Book Image

Ripple Quick Start Guide

By : Febin John James
Book Image

Ripple Quick Start Guide

By: Febin John James

Overview of this book

This book starts by giving you an understanding of the basics of blockchain and the Ripple protocol. You will then get some hands-on experience of working with XRP. You will learn how to set up a Ripple wallet and see how seamlessly you can transfer money abroad. You will learn about different types of wallets through which you can store and transact XRP, along with the security precautions you need to take to keep your money safe. Since Ripple is currency agnostic, it can enable the transfer of value in USD, EUR, and any other currency. You can even transfer digital assets using Ripple. You will see how you can pay an international merchant with their own native currency and how Ripple can exchange it on the ?y. Once you understand the applications of Ripple, you will learn how to create a conditionally-held escrow using the Ripple API, and how to send and cash checks. Finally, you will also understand the common misconceptions people have about Ripple and discover the potential risks you must consider before making investment decisions. By the end of this book, you will have a solid foundation for working with Ripple's blockchain. Using it, you will be able to solve problems caused by traditional systems in your respective industry.
Table of Contents (7 chapters)

Introduction to blockchain

The word blockchain itself is descriptive. Here, blocks of digital information are linked back to one another like a chain of blocks. In the following image, we can see blocks that contain a series of transactions:

If someone tampers with the first transaction of the second block by altering $300 to $3,000, Ashin's balance would have an additional $2,700. Such tampering would lead to disastrous consequences. Hence, blockchain uses cryptography to make itself tamper-proof.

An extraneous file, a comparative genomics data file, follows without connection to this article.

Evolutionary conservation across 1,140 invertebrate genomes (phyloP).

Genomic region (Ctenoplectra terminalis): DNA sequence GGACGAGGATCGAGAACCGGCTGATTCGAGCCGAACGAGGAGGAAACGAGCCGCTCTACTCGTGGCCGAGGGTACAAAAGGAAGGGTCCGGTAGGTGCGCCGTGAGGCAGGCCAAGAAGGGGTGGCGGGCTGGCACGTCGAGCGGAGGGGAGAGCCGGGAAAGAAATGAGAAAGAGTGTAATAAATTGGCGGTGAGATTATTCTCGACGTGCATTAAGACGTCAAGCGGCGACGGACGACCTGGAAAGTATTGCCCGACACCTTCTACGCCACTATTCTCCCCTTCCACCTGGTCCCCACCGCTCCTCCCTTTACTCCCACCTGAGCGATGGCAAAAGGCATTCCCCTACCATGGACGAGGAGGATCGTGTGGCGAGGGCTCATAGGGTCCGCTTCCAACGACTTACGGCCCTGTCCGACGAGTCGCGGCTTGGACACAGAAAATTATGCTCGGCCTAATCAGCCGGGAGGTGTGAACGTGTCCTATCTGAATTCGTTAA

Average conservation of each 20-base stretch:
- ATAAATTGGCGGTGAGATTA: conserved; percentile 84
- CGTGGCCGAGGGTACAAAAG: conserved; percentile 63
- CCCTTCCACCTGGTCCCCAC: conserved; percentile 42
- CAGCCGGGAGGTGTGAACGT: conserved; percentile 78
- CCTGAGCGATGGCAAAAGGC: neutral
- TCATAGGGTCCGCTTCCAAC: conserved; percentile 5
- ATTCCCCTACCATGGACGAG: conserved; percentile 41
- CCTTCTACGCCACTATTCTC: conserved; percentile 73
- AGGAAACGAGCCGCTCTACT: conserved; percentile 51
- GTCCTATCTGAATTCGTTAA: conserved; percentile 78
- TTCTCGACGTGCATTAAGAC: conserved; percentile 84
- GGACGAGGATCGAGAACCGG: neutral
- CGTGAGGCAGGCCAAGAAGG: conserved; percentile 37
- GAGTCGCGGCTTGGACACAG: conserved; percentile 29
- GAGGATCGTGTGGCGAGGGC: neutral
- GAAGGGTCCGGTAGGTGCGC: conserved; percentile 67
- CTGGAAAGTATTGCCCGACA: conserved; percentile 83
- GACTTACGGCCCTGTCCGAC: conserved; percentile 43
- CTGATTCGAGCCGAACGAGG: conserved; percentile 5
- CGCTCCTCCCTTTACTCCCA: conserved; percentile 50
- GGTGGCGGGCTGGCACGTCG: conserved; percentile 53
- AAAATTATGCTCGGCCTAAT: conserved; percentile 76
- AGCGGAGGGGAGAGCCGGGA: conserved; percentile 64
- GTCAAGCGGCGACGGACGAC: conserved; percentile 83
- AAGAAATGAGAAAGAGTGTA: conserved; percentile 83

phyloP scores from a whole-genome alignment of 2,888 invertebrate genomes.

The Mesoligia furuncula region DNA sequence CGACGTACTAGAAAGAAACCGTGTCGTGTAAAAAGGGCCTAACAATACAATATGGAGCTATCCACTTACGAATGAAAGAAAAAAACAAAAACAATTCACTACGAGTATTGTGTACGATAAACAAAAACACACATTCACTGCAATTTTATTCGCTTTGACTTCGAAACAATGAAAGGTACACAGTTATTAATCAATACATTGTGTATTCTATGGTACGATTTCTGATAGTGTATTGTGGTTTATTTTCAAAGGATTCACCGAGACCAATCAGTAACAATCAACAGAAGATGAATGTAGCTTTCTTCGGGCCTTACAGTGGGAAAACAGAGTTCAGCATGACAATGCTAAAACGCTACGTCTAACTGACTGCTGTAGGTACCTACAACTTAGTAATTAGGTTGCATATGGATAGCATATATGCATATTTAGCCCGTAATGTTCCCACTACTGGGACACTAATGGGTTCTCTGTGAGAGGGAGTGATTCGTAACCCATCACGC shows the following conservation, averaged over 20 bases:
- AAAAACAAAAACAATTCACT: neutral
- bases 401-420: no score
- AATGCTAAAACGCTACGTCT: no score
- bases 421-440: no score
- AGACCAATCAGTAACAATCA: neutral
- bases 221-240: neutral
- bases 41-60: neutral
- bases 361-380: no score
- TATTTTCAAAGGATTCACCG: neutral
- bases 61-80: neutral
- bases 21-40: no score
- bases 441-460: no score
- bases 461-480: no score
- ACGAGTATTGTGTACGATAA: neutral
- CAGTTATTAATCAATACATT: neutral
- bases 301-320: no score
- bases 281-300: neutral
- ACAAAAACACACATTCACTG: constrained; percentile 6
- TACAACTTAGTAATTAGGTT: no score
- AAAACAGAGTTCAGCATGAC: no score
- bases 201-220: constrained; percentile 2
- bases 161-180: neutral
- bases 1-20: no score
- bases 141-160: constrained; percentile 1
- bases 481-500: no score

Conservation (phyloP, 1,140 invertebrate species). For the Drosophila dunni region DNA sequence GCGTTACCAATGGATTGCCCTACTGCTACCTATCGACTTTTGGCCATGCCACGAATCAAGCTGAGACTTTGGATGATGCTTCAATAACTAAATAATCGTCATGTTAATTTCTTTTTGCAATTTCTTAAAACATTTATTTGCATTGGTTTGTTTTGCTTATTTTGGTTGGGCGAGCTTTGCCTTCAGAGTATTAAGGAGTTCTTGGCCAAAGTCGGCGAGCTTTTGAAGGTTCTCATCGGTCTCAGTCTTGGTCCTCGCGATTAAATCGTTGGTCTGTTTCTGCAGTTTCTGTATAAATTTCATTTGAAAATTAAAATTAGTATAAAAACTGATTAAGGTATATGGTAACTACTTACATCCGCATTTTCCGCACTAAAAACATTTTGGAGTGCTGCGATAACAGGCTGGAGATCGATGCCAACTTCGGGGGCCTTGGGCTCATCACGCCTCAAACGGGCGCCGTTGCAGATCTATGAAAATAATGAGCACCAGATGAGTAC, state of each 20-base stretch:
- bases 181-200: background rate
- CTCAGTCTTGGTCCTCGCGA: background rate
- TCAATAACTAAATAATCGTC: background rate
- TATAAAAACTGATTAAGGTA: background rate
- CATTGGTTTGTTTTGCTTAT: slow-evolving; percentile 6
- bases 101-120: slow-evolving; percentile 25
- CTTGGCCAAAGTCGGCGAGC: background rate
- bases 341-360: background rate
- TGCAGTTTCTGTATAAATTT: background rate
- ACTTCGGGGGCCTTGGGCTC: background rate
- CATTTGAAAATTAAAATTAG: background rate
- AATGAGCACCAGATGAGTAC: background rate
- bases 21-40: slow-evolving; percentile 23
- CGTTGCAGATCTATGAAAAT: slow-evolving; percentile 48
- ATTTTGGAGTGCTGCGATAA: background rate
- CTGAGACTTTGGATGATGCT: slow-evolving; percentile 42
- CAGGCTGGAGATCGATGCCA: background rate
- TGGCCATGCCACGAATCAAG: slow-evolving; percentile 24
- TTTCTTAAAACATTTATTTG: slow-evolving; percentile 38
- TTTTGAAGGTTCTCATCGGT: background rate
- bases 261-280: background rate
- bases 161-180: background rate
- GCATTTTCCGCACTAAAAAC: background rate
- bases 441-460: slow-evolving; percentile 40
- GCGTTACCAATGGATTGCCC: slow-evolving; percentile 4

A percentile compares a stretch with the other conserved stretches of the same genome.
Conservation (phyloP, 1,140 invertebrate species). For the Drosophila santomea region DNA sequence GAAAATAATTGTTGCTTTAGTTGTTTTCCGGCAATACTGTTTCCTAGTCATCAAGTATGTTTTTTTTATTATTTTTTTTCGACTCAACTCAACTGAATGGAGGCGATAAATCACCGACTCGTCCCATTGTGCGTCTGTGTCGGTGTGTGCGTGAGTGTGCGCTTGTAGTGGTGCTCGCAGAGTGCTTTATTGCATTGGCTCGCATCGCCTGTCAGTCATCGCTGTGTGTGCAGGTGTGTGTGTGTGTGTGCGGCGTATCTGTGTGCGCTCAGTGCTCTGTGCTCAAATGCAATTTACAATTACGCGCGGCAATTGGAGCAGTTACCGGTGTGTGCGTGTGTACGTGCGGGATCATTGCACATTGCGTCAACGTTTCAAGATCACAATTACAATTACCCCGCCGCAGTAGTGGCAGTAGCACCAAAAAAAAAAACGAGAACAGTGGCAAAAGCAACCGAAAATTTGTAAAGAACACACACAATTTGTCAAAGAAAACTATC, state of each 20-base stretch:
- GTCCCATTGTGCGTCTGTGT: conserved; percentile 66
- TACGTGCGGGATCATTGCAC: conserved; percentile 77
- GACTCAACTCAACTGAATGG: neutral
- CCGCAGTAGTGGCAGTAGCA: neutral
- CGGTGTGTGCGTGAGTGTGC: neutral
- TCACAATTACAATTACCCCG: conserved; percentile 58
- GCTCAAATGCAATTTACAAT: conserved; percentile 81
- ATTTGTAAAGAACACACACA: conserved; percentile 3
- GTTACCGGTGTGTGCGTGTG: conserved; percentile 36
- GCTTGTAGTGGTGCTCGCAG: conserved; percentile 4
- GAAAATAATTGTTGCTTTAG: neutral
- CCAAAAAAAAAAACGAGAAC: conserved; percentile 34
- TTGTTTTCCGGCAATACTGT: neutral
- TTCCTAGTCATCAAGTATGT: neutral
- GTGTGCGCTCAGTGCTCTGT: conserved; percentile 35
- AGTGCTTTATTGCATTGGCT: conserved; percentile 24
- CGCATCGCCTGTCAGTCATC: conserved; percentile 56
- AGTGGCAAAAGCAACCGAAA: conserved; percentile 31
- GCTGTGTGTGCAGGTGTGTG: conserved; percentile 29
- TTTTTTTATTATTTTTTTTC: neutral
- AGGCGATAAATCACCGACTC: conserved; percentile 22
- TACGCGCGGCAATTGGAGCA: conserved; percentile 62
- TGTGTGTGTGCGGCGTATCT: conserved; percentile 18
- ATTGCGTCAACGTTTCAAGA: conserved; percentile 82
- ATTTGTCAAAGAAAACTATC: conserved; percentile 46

In the following blocks, we have added an additional attribute, the hash:

A hash is a set of characters that represents the contents of the block. It's calculated using a cryptographic hash function. For the sake of simplicity, we have made a simple hash by taking the first letters from the names of senders and beneficiaries. We also added the amount transferred in the middle of those first letters, and hence the hash for the first block is J500JJ450A. (Technically, this is not how a hash function works, but you get the idea.)

Since the first block has no preceding block, its previous hash field is not applicable. However, from the second block, all successive blocks have stored the hash of its previous block.

If someone tries to tamper with the first block and change John's transfer from $500 to $5,000, the hash of that block changes from J500JJ450A to J5000JJ450A. However, the successive block has already stored the hash as J500JJ450A. This mismatch would break the chain. Hence, the purpose of the hash is to ensure that blocks are not tampered with.

What if someone tries to change a block and the hash of all the succeeding blocks?

Different blockchains have different mechanisms to protect themselves from such situations. In the Bitcoin system, before a block is added to the chain, certain computationally intense tasks must be carried out.

Blocks are only confirmed once proof of running such intensive tasks or proof-of-work is shown. Hence, if a hacker wants to modify the hashes of n blocks, they need to run such computationally intense tasks n times to show the proof-of-work. Considering the present limits in computation, this scenario are highly unlikely.

Secondly, blockchain systems are decentralized. This means that a blockchain program isn't executed by a single computer, but all the computers in its network work collectively in executing its instructions. The data in the blockchain is also replicated in all the computers present in the network. Hence, the system would consider only what the majority say is correct.